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David Oistrakh plays Devil’s Violin
Ludwig van BEETHOVEN (1770-1827)

Violin Sonata Op.12 No.1 Rondo-Allegro only*
Franz SCHUBERT (1797-1828)

Violin Sonatina D574 – Andantino only*
Béla BARTÓK (1881-1945)

Romanian Folk Dances
Sergei RACHMANINOV (1873-1943)

Vocalise (arranged violin and piano)
Fritz KREISLER (1875-1962)

La Gitana
Henryk WIENIAWSKI (1835-1880)

Etude Caprice Op.18 No.5
Enrique GRANADOS (1867-1916)

Spanish Dance Op.37 No.5 Andaluza
Robert SCHUMANN (1810-1856)

Widmung – Myrthen Op.25
Tomaso VITALI (1663-1745)

Chaconne arranged Charlier
Giuseppe TARTINI (1692-1770)

Violin sonata in G minor Op.1 No.6 Devil’s Trill
Christoph Willibald von GLUCK (1714-1787)

Melodie from Orfeo
David Oistrakh (violin)
Sviatoslav Richter (piano) *
Vladimir Yampolsky (piano)
Recorded 1947-72
AULOS MUSIC AMC2 048 [62.50]


Fresh from my Shafran marathon (more to come) Aulos now sow fresh seed with David Oistrakh. His early post-war discs have received currency and labels such as Doremi have been doing fine work in this field but it’s always good to welcome well-engineered newcomers and this is one such.

That said the selection, under the rubric David Oistrakh plays Devil’s Violin, is more than slightly unfocused. The bulk of recordings date from 1947 sessions but there are also two sonata movements (live) with Richter from 1972, the Tartini (which gives the disc its putative title) from 1956 and the exquisite Gluck from 1949. Only a solitary cough betrays that the Beethoven is a live recital – though one can tell from Oistrakh’s tone, fatter and with greater spread, that this is late Oistrakh, even though his vibrato in the Schubert is still capable of exceptional speed when necessary. When we step back to his immediate post-War discs however we hear the truly great player. His Bartók has saucily whistled harmonics and the tone has a smoky allure, the technique in the devilish driving sections as good as anyone’s. Vocalise is here – one of his favourite encores – though you might need a slight treble cut (the original engineering was rather bright and tiring). His Kreisler is silkily phrased, the Wieniawski tossed off with imperturbable wit though in the 1960s he tended to play Widmung with a heart stopping sense of exultation. Back in 1947 he favoured more classical restraint and it doesn’t quite take wing.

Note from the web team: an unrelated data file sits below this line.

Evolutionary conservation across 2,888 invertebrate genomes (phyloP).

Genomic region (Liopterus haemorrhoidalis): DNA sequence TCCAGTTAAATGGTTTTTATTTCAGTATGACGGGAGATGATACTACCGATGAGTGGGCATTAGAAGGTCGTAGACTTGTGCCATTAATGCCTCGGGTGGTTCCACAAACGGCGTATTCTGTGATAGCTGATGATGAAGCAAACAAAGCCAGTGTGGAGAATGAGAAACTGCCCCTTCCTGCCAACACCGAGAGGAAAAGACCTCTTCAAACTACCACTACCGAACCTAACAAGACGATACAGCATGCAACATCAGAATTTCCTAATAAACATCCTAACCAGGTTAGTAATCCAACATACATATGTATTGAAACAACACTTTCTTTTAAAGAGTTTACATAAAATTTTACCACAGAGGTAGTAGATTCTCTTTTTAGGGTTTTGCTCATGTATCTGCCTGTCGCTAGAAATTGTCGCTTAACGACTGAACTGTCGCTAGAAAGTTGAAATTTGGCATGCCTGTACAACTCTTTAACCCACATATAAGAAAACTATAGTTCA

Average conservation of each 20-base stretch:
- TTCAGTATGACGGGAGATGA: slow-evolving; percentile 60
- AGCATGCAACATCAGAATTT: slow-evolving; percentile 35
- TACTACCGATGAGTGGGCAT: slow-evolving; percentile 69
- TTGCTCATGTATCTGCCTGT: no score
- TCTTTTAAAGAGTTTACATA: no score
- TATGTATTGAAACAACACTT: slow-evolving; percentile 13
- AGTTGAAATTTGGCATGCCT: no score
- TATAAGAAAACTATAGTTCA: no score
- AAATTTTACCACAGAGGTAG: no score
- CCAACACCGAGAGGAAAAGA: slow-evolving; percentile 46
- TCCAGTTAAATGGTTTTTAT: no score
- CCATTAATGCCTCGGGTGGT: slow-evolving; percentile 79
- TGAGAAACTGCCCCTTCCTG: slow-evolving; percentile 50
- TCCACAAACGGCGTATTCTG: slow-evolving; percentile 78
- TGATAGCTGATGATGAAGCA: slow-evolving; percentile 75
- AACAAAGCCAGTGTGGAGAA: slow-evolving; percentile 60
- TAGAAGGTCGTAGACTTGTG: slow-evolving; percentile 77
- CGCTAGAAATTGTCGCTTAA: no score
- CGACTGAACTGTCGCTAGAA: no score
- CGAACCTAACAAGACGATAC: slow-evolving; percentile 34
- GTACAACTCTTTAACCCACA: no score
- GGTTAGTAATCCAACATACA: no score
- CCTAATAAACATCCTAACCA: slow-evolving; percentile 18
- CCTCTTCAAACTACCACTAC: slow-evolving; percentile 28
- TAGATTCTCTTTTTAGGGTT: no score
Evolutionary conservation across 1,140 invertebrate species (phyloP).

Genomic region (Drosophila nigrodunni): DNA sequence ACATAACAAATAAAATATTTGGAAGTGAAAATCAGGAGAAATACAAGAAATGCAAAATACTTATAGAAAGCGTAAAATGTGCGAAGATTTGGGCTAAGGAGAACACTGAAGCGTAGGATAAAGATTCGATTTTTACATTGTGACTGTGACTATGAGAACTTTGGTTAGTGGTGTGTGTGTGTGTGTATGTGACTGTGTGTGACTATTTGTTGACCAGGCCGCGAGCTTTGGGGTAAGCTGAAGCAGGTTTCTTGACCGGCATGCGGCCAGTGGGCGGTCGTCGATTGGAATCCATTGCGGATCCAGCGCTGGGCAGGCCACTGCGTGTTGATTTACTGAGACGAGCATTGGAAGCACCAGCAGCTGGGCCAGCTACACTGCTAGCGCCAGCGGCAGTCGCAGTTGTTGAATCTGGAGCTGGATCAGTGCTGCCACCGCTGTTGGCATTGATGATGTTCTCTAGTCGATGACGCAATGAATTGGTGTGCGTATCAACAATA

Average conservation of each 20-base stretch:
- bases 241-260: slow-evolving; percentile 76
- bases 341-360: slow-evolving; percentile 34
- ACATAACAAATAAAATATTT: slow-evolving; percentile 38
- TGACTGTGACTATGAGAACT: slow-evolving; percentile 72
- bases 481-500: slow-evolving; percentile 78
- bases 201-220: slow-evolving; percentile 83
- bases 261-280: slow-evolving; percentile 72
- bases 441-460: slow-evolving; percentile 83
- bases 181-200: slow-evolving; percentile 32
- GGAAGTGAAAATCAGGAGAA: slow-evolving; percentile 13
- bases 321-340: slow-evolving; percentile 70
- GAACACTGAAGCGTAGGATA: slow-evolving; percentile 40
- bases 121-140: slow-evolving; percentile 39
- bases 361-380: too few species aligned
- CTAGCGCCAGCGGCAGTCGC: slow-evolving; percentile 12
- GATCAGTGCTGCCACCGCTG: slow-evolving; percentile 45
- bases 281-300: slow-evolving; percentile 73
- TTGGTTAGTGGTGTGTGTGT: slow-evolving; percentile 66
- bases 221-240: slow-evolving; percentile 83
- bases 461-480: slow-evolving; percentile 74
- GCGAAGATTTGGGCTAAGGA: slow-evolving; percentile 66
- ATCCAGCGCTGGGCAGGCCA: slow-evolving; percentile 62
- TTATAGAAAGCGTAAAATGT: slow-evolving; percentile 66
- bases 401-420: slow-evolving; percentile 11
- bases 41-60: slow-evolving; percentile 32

His baroque showpieces are of course powerful and magnetic violinistically. The Vitali starts slowly but has great delicacy as well as ranging moods and power (though Melodiya preserved a bad edit at 6.37 which Aulos hasn’t been able to remove). Yampolsky, even here, where he’s supposedly over shadowed proves an accompanist of great skill and colour. The Tartini is grandly conceived and in the romantic manner with a glorious cadenza. We finish with his Gluck; his slides here are almost as many as in his Vocalise. And it’s very true to say that he conveys in the Gluck a rare sense of delicacy, tranquillity and vocalised intimacy. No wonder professionals still love him or that he remains so revered a figure.

This is a slightly uneven selection – it doesn’t make for logical programming – but adherents won’t need a second invitation to acquaint themselves particularly with the 1947 selection. Aulos’ transfer system is excellent, albeit they haven’t quite tamed the strident sound of the Russian originals. But they do need to get a proper English translator for their notes. That aside, pure pleasure.

Jonathan Woolf

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